Four Aunties and a Wedding by Jesse Q Sutanto

Four Aunties and a Wedding by Jesse Q Sutanto

Rating: 3 out of 5.

Bruh. This is somehow even worse.

After killing a guy and covering it up at the last wedding they worked, Meddy is now marrying her own man, Nathan, in London – and the aunties are up to their usual antics. Having hired a Chinese-Indonesian family of wedding vendors they are somehow related to, the Chans now face down the fact that they have hired the mafia, and they’re looking to kill someone at Meddy’s wedding. Trying to salvage the day, they identify the target and dedicate themselves to protecting her. And, you know…craziness ensues.

I just hate that these books have so much genuine potential and it is WASTED by how cringey the writing style is – I really thought in my last review that the problem must be the narrator, but I think it was a combination of her and the writer herself. There are just *unnecessarily placed sentences* here and there that just reiterate previously made points that were cringey the first time, and continue to be cringey a second time around. Not to repeat myself, but if this was written with more of Finlay Donovan‘s humorous situational irony, with regard and self-awareness for how ridiculous it is, I think it would be much better. Instead, Sutanto leans into it, and makes the book borderline uncomfortable.

The plot in this one was also lacking substantially in comparison to the first one. I thought the storyline in book one was far more well-developed; this book felt much like running in circles and repeating the same “issues” over and over (like we’re worried about Nathan, we’re worried about the uncles, we’re worried about Nathan, just over and over again in circles like that the whole book with no real plot developments). I think it lacked originality and dragged on too long.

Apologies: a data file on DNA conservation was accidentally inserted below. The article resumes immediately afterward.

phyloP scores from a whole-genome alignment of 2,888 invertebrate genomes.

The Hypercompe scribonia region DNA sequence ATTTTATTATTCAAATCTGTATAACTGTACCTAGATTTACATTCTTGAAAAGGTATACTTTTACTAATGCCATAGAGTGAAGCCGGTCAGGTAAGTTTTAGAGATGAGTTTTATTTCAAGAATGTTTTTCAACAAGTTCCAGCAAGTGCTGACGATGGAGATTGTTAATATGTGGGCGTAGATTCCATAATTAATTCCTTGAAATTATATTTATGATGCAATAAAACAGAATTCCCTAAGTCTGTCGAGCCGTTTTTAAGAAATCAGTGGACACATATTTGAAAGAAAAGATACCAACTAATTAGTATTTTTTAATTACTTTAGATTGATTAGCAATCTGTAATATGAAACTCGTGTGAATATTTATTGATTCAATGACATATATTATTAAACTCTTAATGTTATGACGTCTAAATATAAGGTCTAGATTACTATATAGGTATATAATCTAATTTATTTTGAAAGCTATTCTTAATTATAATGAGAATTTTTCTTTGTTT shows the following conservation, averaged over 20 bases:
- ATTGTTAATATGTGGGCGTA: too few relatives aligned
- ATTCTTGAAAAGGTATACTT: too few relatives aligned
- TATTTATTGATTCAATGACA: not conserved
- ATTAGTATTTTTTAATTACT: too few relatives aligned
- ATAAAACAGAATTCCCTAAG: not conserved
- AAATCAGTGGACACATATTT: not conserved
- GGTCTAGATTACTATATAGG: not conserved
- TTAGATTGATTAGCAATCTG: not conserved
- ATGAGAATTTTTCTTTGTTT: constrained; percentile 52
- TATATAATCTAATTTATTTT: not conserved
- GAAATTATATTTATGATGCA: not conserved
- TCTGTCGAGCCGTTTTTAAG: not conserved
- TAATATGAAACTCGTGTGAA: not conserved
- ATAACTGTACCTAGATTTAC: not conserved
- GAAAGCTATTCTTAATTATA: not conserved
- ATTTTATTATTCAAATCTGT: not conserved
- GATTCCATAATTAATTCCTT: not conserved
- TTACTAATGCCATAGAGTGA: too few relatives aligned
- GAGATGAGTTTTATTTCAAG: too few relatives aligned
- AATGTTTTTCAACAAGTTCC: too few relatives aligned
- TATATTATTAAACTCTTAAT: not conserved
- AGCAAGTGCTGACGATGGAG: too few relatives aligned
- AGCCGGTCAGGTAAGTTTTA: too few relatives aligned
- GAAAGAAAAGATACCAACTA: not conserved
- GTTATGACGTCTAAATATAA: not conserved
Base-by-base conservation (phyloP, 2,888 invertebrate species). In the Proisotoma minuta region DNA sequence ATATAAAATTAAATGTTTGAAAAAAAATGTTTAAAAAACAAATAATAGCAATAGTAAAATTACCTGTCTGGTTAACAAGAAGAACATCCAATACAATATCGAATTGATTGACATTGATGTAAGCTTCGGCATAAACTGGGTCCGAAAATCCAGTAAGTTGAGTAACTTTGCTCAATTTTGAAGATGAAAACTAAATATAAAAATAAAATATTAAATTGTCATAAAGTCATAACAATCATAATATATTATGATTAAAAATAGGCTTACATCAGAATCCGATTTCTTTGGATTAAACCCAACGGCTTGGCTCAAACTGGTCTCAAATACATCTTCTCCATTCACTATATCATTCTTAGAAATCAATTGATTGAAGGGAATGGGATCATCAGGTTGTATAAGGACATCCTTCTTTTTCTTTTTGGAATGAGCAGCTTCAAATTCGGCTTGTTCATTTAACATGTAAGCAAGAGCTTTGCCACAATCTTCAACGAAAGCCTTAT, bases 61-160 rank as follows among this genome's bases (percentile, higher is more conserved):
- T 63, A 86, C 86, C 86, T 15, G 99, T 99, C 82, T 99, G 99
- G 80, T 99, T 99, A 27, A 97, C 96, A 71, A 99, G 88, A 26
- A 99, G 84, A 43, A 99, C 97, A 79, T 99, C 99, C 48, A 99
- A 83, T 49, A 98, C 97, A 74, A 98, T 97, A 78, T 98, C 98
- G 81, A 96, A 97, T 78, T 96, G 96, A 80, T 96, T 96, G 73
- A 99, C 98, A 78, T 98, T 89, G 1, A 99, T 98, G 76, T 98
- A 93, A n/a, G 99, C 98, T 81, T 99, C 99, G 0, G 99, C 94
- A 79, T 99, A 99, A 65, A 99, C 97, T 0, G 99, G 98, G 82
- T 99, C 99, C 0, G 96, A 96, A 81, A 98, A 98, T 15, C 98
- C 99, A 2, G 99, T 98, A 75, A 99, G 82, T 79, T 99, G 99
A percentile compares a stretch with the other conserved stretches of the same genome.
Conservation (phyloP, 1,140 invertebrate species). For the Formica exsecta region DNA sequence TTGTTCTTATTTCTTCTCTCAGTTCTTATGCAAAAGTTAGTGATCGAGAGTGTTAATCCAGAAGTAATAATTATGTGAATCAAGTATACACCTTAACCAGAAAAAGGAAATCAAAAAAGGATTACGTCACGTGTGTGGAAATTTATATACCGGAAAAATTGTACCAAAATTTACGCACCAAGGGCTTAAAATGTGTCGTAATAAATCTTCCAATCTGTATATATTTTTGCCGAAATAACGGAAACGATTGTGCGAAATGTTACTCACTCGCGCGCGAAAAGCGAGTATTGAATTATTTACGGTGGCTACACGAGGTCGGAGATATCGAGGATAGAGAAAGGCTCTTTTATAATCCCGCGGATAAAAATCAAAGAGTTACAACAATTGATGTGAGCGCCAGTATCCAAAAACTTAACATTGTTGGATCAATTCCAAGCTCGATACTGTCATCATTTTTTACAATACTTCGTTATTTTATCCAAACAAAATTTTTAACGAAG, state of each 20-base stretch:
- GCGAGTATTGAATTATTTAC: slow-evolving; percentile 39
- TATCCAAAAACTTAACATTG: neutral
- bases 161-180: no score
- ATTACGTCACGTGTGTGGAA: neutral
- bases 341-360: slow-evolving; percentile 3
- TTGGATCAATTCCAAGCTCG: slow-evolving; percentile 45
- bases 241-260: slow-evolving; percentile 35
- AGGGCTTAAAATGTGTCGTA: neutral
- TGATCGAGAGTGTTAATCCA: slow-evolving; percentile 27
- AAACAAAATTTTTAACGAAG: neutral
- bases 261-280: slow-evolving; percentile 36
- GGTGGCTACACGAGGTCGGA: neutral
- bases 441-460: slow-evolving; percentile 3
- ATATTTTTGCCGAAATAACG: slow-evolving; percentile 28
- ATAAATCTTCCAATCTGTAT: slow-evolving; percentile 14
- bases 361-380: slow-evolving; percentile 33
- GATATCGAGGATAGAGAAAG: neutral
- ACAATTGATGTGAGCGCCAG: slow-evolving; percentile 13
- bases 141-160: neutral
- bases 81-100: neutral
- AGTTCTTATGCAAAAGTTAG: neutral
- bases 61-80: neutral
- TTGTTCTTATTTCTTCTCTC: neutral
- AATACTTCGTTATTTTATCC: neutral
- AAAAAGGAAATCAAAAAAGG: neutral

I like Meddy, but she made some poor decisions in this book. Like, worse than accidentally killing a guy, I guess – since that is the standard here. Her relationship with Nathan is unbelievable because it’s built on far too many lies. She treats him like garbage this whole book, and yet he’s kind and polite and patient with her. No one is that patient! Wild.

The aunties remain funny and witty and enjoyable – even if you are crying a little every time they use a British accent or insist on komodo dragon fascinators. They just make the book a bit more warm and a bit less forced. I think this is what Sutanto draws from real life; the aunties of this book are based off her own family and you can feel a better sense of authenticity from them than from the rest of the characters. I know this isn’t supposed to be a wildly realistic story; they’re meant to be humorous and a bit ridiculous and I get that. But when you’ve read humor that still jibes and makes sense without being over the top, it’s hard not to compare the two. This one just falls short in that department.

I don’t think I feel the need to continue this series at this rate. I wish I was enjoying it more, but it’s not a good fit for me I guess. Have a fabulous weekend!


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